Yes, Bartmann, they are unsavory. On the other hand, they aren’t going away anytime soon, so I do my best to ignore them.

  • AAR

    New flowering plants and shrubs were planted today for the enjoyment of all who walk on Montague toward the Promenade. The Casino is not so exclusive. If you are interested, I suggest that you ask to speak with the membership chairman or president and/or check around with people you know in the neighborhood — it takes two members to sponsor, interview by membership committee, payment of an initiation fee, payment of annual dues and meeting a monthly dining minimum. It is an excellent community club, especially for families with children who want to play squash and/or tennis. Some members are “Old Brooklyn Heights” and some are new rich, but there are regular folks who belong as well, including many one might characterize as “OBH” and/or rich.

  • ABC

    “What do you think about private clubs?”

    the ones you belong to sound shitty. why one earth do you pay them money?

  • AEB

    By definition, a private club is exclusive. It admits some and refuses membership to others. No one likes to be excluded–and no one should be on the basis of race, religion, and so on.

    Because of the dues (is that the right word?) some private clubs charge, a segment of the population will always be ineligible for membership in them. Otherwise…if one cannot prove bias, private clubs, it seems to me, have the right to select members as they choose.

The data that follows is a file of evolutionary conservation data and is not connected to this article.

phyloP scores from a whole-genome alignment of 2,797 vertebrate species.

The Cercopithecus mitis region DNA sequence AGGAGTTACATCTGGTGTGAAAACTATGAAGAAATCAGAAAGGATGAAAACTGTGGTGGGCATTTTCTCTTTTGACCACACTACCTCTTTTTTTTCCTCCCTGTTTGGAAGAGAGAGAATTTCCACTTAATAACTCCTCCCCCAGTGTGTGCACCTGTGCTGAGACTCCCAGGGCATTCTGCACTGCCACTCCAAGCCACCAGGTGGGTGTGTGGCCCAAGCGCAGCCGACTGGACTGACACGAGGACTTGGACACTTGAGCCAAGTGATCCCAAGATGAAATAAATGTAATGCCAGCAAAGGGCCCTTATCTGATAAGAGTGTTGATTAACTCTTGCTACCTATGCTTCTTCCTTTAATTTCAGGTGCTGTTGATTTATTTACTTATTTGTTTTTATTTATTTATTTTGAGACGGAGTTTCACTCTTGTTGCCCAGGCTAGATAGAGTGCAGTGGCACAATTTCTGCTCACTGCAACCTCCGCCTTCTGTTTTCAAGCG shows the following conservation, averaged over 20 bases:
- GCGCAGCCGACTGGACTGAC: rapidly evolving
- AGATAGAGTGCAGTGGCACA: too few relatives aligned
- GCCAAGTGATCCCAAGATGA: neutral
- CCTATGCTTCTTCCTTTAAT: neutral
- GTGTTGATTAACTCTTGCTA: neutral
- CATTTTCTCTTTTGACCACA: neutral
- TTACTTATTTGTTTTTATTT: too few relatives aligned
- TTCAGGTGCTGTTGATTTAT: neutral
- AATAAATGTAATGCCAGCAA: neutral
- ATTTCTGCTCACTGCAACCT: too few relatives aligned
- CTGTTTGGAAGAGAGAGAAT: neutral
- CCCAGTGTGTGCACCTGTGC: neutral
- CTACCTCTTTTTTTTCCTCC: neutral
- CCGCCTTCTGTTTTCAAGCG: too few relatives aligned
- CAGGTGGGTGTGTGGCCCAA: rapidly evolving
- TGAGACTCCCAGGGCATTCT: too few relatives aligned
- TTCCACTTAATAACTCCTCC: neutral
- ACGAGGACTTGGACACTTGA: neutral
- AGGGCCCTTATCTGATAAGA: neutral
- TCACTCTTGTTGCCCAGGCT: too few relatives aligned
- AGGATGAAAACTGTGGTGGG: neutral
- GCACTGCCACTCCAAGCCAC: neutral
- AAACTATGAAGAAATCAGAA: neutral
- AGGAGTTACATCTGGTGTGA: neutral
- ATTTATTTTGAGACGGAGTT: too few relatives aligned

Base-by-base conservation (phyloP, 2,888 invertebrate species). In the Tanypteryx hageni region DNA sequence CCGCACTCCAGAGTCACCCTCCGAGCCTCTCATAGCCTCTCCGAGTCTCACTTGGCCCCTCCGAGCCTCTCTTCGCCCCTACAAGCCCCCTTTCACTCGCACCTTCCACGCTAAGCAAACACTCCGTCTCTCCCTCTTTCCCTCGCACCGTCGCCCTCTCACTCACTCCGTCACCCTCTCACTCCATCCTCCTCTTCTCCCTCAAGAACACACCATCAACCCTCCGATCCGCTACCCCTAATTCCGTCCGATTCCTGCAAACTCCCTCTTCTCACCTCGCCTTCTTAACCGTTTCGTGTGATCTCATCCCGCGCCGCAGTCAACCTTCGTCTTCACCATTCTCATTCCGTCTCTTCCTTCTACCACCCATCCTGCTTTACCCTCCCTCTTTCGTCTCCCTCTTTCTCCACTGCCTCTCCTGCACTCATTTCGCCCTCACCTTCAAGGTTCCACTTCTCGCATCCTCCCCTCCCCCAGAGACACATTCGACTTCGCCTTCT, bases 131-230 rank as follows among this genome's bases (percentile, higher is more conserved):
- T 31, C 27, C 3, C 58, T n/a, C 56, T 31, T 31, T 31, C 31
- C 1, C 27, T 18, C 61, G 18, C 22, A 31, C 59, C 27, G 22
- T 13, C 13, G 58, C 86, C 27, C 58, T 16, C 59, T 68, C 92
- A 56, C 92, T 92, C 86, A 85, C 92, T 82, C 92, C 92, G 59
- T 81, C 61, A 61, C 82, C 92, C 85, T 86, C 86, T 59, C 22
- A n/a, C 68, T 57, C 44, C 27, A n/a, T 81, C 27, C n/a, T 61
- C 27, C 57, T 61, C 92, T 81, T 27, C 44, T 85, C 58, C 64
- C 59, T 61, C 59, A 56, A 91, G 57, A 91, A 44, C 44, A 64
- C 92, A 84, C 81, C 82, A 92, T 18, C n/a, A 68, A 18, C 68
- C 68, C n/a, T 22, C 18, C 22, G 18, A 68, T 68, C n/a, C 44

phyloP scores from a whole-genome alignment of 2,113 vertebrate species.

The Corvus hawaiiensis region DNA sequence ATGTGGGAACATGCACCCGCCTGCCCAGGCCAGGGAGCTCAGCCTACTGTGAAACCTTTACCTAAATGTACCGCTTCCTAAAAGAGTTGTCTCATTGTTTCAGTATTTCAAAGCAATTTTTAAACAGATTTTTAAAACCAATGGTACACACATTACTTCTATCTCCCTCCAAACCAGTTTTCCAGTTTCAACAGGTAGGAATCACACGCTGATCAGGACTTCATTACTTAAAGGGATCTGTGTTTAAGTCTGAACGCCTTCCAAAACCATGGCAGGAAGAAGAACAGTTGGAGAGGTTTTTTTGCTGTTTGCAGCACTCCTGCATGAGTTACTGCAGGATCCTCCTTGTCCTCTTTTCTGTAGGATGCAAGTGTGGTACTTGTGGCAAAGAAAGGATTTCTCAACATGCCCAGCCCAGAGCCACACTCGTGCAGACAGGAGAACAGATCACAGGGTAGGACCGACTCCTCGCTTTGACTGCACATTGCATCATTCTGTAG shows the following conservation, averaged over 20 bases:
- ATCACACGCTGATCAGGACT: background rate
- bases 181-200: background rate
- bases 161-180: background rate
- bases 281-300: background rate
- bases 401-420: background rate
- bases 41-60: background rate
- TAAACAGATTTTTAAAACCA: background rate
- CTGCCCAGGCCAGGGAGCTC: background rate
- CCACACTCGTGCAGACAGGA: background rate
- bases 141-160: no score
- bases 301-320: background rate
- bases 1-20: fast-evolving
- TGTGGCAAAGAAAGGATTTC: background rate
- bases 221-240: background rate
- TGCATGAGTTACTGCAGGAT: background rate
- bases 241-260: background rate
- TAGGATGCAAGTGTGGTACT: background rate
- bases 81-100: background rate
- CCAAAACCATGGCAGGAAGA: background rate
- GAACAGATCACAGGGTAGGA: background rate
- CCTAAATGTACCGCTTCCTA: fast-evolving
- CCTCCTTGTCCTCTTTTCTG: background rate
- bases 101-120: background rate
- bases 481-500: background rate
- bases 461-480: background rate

Of course, it’s often tricky to decide to what degree overt or covert discrimination enters into the member-vetting process.

  • http://selfabsorbedboomer.blogspot.com Claude Scales

    Groucho Marx had the right idea.

  • Bob

    Did the Casino also lose the Porto-San out front that’s been there for months, or is that part of the green plan too?

  • Karl Junkersfeld


    Groucho Marx in a telegram to the Friar’s Club in beverly Hills

    That said, I agree AAR, this club is not super exclusive as it was back in the early 20th century. If you got the cash and are decent citizen, you are in. That leaves me out on 2 counts.

  • Ben

    I have had dinner a few times over the years at the HC. the Brooklyn Lions Club holds monthly meetings at the HC they let the Lions have meet here free of charge. Several Board members of the Lions are African American. I suspect that the club is made up os mostly WASP blue blood, Mayflower types. I do know that there are a few members of the Jewish faith both families are inter-faith couples, Unitarian Church types. It is a nice place. These are nice people at the HC.

  • bhmom3

    Ben: You are implying that there are a few Jewish HC families and both are inter-faith? There are many Jewish families (not that it matters, but where both partners are Jewish), and by saying this you are just fueling the spread of misinformation about this club.

  • Andrew Porter

    I’m just Really Happy that the sidewalk shed and scaffolding are gone!

  • BHer

    Although I am not a member (but am a Jew), I do know many, many Jewish families that are members. It’s all about the cash. If you have enough, you can get a sponsor to let you they in.